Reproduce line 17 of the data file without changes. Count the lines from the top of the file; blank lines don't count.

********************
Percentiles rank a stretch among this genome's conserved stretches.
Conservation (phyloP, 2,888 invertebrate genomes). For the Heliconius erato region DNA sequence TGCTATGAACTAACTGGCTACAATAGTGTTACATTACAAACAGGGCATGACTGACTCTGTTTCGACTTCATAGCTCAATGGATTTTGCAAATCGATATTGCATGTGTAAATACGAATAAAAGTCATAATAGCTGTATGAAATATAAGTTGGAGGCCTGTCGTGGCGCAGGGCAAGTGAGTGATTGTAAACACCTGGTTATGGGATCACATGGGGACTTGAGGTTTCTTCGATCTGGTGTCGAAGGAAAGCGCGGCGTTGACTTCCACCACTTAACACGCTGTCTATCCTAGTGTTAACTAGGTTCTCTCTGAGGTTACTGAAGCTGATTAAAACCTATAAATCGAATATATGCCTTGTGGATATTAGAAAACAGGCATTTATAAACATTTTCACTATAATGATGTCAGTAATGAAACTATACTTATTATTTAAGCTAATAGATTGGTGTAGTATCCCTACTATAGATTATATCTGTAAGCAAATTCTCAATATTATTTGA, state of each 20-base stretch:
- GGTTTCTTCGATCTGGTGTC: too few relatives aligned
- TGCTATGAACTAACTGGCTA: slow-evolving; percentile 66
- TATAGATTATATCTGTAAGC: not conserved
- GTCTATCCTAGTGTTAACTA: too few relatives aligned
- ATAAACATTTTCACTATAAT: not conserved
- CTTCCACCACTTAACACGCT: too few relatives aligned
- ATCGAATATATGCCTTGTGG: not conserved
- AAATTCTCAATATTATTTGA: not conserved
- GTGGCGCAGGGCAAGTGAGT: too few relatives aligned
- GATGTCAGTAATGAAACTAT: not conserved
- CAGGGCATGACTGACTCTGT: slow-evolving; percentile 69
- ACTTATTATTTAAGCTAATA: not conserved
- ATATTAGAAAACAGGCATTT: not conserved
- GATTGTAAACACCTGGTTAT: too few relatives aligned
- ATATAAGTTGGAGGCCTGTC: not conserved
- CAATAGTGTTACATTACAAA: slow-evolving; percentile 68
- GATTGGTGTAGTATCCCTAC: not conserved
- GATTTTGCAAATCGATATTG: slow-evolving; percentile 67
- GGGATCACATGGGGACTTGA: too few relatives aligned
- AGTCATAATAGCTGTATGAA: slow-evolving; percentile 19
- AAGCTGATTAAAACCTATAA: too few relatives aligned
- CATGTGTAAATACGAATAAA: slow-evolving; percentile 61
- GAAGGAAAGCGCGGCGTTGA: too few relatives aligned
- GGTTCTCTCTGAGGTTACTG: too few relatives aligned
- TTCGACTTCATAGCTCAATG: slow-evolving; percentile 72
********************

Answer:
- ATATAAGTTGGAGGCCTGTC: not conserved